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Rev Infect Dis. 1979 Jan-Feb;1(1):73-89.

Cefoxitin and cephamycins: microbiological studies.

Author information

1
Merck Institute for Therapeutic Research, Rahway, New Jersey 07065.

Abstract

The cephamycins are a family of beta-lactam antibiotics that are produced by actinomycetes and are structurally similar to the cephalosporins. They are characterized by the presence of a 7-alpha-methoxyl group, which confers unusually high resistance to beta-lactamases. Cefoxitin, the first semisynthetic cephamycin, is resistant to almost all beta-lactamases. Cefoxitin retains the 3-carbamoyl group of cephamycin C and thus has excellent metabolic stability. Cefoxitin is bactericidal and almost devoid of any inoculum effect. Active against many cephalothin-resistant gram-negative bacteria, cefoxitin demonstrates a very broad spectrum that includes indole-positive Proteus and many strains of Serratia. In contrast to that of the cephalosporins, cefoxitin's spectrum of activity against anaerobic pathogens includes Bacteroides fragilis. The therapeutic effectiveness of cefoxitin in experimental infections in mice confirms the excellent characteristics of this semisynthetic cephamycin and indicates that it should be a very valuable agent for treatment of bacterial infections.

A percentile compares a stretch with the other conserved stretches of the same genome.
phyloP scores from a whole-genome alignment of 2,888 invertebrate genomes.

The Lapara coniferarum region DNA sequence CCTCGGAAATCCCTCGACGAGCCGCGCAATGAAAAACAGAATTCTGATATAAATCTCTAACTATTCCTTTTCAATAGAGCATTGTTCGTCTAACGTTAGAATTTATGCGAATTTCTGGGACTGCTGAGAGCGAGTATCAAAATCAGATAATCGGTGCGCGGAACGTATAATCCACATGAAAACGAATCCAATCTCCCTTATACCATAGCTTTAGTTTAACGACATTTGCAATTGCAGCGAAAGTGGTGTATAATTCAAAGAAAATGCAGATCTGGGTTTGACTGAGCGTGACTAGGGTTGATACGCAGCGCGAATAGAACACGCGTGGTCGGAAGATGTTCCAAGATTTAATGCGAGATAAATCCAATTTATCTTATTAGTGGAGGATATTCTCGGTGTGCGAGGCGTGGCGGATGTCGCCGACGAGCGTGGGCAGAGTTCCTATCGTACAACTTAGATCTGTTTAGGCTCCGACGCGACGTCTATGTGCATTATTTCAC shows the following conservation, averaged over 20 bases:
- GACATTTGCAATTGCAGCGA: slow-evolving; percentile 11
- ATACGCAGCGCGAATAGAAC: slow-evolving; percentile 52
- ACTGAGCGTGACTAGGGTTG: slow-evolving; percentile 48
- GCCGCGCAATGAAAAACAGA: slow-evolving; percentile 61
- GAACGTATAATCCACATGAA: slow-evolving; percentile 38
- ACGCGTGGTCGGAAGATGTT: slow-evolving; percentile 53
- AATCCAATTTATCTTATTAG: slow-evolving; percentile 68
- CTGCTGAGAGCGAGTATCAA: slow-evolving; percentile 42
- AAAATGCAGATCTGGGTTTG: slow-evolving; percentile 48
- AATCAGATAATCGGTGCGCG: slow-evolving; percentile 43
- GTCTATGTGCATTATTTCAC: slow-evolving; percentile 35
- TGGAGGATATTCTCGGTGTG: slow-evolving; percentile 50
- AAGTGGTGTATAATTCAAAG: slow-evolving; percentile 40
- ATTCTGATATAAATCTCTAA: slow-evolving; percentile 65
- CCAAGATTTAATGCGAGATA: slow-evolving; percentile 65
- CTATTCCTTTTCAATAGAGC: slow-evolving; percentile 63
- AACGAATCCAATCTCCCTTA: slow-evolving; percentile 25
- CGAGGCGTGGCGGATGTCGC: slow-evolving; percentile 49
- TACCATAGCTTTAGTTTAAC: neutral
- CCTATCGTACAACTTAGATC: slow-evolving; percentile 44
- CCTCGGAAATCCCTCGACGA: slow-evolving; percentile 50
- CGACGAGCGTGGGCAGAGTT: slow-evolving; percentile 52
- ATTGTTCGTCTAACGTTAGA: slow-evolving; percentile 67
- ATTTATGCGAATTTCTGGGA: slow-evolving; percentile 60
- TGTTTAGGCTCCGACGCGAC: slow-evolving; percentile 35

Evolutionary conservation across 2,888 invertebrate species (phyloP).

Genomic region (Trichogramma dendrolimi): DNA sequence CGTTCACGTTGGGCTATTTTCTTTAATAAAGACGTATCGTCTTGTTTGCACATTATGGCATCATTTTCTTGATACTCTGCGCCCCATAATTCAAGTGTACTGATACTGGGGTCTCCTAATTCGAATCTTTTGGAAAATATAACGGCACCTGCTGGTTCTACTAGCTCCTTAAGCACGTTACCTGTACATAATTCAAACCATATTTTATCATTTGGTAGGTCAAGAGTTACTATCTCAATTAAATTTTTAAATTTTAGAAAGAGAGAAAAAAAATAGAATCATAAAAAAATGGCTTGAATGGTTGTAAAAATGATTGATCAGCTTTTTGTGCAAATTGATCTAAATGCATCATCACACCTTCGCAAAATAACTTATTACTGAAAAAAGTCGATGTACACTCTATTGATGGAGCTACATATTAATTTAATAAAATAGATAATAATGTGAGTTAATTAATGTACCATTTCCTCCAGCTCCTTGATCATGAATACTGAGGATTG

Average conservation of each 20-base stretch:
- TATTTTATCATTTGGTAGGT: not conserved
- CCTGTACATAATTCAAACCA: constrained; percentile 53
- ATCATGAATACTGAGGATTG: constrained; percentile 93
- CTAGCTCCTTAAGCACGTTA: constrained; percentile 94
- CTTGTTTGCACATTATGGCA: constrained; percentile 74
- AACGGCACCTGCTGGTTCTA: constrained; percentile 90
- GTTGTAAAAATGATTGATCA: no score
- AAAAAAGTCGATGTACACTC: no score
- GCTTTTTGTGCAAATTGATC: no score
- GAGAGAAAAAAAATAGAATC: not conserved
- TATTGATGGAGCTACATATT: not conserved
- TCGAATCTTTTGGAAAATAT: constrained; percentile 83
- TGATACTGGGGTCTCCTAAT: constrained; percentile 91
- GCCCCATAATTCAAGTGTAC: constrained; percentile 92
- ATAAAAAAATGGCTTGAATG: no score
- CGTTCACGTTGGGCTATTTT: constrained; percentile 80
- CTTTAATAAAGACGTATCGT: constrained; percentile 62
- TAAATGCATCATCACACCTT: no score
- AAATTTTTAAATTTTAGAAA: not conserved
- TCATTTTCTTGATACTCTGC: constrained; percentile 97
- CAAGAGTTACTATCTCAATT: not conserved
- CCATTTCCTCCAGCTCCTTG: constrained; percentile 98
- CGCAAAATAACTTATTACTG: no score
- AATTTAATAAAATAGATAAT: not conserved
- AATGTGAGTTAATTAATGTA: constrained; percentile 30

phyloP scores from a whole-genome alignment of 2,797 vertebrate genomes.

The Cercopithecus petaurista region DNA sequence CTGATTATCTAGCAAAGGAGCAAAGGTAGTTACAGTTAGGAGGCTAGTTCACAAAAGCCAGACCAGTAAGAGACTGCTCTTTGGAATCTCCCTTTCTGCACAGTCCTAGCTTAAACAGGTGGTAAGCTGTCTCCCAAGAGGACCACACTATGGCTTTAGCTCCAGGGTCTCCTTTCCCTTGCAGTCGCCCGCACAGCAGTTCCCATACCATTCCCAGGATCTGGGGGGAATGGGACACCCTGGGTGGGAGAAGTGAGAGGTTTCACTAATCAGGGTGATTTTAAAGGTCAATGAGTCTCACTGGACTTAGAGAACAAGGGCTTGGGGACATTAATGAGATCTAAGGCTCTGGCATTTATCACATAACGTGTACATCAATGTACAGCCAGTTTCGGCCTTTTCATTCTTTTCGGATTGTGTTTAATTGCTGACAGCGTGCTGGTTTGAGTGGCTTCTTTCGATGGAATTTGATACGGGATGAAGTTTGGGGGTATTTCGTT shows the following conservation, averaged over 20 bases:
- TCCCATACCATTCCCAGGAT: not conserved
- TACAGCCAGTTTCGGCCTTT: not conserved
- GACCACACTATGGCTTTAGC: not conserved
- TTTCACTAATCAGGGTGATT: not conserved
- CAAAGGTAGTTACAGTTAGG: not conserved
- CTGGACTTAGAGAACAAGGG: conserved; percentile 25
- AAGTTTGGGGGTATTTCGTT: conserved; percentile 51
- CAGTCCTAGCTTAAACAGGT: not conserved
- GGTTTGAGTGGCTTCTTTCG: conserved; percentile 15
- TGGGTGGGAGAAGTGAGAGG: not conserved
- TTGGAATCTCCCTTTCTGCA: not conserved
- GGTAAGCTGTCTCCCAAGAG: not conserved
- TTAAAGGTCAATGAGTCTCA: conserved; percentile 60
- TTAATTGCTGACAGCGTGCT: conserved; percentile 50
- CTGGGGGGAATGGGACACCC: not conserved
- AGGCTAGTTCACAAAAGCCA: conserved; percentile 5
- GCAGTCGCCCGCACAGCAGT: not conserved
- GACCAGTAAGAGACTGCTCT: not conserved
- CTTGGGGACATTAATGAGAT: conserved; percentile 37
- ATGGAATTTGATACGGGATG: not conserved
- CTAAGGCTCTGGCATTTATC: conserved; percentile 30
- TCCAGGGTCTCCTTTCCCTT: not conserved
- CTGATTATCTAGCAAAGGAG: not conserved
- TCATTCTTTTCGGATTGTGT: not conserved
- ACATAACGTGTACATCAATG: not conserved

PMID:
400941
[Indexed for MEDLINE]

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